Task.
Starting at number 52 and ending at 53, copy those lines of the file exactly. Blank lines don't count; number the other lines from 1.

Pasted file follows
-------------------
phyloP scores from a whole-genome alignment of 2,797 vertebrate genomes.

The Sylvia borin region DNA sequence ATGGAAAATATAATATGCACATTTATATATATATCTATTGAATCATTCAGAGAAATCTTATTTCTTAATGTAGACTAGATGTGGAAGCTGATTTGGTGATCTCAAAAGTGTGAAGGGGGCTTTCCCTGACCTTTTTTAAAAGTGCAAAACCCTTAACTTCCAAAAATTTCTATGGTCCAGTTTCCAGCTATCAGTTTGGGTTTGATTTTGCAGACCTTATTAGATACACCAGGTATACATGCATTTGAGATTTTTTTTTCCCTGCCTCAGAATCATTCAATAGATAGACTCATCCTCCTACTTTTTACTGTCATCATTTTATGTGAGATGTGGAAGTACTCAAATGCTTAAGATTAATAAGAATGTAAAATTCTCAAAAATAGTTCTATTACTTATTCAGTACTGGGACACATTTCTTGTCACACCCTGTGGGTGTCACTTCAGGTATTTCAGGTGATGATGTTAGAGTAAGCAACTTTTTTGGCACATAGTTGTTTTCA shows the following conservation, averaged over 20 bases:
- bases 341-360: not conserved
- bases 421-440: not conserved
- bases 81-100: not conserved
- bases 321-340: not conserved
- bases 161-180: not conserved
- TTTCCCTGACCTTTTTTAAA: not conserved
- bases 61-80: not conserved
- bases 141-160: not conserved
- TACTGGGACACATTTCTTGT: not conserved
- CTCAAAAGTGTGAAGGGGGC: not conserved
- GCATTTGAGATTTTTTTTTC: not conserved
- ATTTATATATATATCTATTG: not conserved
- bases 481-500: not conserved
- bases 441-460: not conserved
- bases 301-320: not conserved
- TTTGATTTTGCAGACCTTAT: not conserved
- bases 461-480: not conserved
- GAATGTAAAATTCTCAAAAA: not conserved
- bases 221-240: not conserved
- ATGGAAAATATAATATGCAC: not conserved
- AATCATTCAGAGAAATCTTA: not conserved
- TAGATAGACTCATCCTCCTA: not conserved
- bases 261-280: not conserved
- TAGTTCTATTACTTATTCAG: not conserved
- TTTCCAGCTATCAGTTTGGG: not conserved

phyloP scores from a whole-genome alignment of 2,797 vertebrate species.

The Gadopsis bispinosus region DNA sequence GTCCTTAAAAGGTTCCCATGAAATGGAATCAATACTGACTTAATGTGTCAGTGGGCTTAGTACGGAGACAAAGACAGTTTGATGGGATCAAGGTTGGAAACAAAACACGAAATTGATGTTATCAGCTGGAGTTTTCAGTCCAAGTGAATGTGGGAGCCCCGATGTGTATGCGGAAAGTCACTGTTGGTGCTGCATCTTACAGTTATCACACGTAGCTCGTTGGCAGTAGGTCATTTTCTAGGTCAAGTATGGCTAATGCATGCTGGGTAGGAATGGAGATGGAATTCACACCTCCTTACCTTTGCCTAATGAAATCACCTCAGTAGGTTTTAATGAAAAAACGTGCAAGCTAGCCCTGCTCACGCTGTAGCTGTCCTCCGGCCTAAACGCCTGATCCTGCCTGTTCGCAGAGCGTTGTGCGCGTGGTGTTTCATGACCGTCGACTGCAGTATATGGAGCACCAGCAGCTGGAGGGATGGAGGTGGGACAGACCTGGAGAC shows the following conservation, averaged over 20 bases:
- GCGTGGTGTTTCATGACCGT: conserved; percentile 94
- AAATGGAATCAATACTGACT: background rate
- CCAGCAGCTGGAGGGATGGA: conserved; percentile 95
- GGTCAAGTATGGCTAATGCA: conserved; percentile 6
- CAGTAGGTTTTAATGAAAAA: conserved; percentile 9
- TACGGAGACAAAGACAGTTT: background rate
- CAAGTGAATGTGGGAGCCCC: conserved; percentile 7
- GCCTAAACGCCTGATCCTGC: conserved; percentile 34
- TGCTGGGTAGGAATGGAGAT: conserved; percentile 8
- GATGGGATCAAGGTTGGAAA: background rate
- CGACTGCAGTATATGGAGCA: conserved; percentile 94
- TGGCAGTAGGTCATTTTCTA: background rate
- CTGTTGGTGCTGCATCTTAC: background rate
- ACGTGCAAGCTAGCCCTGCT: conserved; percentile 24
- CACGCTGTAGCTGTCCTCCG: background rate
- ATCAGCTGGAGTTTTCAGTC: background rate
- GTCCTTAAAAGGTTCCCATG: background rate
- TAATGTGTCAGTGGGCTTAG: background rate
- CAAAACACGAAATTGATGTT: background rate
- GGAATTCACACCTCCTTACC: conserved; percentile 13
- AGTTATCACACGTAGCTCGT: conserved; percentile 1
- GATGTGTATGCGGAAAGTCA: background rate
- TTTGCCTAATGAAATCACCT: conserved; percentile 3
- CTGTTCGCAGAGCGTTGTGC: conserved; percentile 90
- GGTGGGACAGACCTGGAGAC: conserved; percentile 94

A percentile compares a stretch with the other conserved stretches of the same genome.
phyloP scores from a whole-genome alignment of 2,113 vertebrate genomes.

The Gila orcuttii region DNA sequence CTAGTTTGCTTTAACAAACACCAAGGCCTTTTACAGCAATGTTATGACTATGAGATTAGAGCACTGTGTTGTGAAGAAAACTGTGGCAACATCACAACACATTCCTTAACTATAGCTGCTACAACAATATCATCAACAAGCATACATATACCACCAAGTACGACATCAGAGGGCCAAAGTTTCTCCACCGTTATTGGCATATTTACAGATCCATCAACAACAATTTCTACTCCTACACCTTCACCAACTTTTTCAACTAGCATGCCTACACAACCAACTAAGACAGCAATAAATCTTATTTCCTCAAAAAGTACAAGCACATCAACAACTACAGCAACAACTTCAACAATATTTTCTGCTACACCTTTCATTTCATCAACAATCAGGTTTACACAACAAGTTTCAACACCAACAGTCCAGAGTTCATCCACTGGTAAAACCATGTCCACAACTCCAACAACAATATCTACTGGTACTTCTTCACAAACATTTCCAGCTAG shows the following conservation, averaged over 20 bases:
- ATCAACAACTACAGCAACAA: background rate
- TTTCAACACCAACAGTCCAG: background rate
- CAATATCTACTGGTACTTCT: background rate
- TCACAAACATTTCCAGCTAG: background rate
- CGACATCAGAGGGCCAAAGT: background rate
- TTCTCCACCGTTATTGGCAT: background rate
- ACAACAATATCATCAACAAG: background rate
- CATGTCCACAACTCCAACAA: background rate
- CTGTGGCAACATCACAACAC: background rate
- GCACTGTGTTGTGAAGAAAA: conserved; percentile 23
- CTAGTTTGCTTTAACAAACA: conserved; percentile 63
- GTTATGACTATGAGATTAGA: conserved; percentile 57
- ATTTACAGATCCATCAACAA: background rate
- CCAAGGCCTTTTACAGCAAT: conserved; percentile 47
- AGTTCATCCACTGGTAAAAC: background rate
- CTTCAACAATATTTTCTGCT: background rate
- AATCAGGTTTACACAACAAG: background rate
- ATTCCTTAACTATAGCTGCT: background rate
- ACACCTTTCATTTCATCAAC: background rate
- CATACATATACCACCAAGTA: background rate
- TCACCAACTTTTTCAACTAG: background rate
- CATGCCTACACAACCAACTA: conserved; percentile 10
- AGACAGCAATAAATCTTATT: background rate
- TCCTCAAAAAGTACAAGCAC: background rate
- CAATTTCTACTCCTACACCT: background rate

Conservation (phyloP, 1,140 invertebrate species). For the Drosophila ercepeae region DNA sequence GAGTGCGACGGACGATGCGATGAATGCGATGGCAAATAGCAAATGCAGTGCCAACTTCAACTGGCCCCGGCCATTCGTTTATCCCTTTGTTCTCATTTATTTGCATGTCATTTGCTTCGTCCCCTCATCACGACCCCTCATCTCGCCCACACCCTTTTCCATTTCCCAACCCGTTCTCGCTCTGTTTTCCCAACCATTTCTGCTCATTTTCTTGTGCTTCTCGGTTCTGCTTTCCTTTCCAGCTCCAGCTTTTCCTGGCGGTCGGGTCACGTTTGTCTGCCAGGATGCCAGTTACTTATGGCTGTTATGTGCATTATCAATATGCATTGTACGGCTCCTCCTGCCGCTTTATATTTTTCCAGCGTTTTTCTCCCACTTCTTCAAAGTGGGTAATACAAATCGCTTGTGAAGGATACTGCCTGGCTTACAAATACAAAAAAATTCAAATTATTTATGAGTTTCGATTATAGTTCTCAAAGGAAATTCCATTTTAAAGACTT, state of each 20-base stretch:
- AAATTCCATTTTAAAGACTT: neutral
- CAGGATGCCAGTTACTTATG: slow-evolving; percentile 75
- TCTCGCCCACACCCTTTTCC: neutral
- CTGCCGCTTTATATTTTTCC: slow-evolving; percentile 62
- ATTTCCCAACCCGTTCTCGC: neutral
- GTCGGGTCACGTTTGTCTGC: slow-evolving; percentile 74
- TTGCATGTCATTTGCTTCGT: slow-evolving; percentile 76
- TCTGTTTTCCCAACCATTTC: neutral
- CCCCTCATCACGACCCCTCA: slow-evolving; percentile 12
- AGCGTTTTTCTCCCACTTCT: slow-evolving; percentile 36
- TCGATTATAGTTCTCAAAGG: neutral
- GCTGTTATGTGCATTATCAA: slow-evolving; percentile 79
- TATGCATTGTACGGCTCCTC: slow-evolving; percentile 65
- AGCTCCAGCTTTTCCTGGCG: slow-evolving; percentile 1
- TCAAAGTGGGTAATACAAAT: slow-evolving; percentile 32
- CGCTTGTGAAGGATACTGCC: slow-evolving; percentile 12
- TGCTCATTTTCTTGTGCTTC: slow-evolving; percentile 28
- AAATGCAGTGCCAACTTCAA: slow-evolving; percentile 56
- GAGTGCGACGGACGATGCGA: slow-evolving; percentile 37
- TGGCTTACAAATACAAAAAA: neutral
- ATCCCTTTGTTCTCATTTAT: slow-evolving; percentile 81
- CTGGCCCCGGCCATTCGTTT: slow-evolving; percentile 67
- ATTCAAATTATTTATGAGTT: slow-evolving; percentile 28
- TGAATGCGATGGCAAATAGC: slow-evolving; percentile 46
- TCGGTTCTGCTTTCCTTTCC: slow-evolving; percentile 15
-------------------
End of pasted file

- TTTGCCTAATGAAATCACCT: conserved; percentile 3
- CTGTTCGCAGAGCGTTGTGC: conserved; percentile 90